the ghost in the forest
producing seed

Indian pipes are white or bluish-white (rarely pink or red), almost leafless plants bearing a single five-petaled flower that, when young, faces the earth. The shape of the plant resembles a clay pipe whose stem has been stuck in the earth, and the flower is not unlike the bowl. This albino of the flowering plant world is, surprisingly, somewhat closely related to the dogwoods, heaths, and even the evergreen laurels and rhododendrons. However, to look at its almost leafless white stalk and its plain white fleshy flower, one would be hard pressed to imagine similarities with those of chlorophyllous plants.

Scientists call it Monotropa uniflora, meaning "once-turned'' and "single-flowered.'' "Once-turned'' refers to the fact that the flowers, which face the ground early in their life, turn straight upward once they begin producing seeds (though you'd think the plant would be straight first and bent second, in order to spill out the seeds). Monotropa is in turn a member of the Wintergreen family (Pyrolaceae), a small clan of only 10 genera in North American

The Indian pipe is a member of a tiny clan of only three or four species. Only it and pinesap are found in North America; another inhabits such far-away places as Japan and the Himalayas -- where our own Indian pipe may also be found. Another, called bird's nest, is found in Britain and Europe. Indian pipes are one of our few native wildflowers that might be called transcontinental, too, for they may be found from Maine to Florida, and from Washington to California, right down to and into Mexico. They also range across southern Canada and into Alaska. In most areas they appear in mid-summer.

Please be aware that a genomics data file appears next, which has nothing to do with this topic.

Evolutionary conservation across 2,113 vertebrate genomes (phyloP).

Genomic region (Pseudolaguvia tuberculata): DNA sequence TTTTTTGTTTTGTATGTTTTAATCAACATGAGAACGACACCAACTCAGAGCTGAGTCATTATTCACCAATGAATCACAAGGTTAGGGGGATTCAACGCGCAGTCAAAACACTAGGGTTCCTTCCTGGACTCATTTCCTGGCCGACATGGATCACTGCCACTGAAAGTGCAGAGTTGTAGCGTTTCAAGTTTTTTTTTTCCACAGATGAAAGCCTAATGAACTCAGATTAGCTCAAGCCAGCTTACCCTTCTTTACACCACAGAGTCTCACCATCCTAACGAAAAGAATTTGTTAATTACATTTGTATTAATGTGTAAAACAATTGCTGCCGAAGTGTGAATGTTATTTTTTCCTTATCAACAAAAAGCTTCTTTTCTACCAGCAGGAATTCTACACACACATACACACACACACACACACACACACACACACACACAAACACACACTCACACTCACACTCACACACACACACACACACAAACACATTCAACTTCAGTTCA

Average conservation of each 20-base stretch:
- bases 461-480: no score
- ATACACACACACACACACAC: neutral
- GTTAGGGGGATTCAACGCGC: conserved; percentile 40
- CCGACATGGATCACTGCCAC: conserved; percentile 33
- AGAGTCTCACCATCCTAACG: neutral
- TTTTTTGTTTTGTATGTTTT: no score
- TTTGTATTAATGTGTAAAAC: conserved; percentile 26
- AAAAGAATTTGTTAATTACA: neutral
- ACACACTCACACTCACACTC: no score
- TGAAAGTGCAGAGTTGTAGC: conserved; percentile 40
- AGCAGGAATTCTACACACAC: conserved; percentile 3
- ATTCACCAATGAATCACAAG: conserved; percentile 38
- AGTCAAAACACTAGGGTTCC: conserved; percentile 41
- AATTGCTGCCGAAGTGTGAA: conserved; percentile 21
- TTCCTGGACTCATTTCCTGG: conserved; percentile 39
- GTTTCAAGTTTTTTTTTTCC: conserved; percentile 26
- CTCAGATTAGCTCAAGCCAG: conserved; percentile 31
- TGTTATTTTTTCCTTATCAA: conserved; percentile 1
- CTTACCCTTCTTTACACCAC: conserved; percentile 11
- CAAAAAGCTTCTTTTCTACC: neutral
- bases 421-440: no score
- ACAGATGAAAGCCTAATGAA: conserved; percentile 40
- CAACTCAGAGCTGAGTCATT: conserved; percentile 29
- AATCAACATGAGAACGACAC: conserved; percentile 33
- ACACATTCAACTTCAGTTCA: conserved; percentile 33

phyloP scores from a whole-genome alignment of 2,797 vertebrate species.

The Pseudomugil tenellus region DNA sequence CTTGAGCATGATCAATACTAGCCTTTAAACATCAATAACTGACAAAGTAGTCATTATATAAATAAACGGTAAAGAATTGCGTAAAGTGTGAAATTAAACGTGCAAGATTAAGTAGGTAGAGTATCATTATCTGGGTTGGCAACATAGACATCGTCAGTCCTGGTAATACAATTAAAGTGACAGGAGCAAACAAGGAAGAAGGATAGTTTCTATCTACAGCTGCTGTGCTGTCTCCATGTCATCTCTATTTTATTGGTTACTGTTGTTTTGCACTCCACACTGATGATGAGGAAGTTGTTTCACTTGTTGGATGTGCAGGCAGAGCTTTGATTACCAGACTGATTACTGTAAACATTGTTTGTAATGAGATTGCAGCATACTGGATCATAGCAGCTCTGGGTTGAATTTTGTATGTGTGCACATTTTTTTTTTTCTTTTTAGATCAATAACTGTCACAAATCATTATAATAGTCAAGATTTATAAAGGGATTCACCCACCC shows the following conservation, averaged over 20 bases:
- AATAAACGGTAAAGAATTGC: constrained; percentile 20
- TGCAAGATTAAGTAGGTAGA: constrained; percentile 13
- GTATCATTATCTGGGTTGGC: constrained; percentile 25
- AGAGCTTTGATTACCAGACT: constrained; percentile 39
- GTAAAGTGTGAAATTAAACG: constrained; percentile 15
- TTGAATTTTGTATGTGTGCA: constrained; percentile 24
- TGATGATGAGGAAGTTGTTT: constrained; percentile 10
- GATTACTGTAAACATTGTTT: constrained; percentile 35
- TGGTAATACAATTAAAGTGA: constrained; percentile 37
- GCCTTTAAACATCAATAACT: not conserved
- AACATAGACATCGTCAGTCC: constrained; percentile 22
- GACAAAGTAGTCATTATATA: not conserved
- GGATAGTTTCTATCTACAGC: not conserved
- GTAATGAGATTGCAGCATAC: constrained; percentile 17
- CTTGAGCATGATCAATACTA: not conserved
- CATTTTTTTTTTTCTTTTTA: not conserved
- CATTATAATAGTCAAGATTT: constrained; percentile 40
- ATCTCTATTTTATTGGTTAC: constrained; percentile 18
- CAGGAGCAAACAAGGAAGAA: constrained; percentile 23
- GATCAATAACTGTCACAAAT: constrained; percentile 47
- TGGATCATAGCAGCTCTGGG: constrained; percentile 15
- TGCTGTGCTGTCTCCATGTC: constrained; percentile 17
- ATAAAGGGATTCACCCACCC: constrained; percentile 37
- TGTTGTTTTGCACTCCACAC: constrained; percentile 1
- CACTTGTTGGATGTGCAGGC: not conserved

Its use as a medicine, first by American Indians and later by the white man, has earned it other names. Indians employed it as an eye lotion -- whence the name, eyebright -- as well as for colds and fevers. Americans of the last century treated spasms, fainting spells, and nervous conditions with it -- thus, the names convulsionroot, fitroot, and convulsionweed. Mixed with fennel, it was once also used as a douche.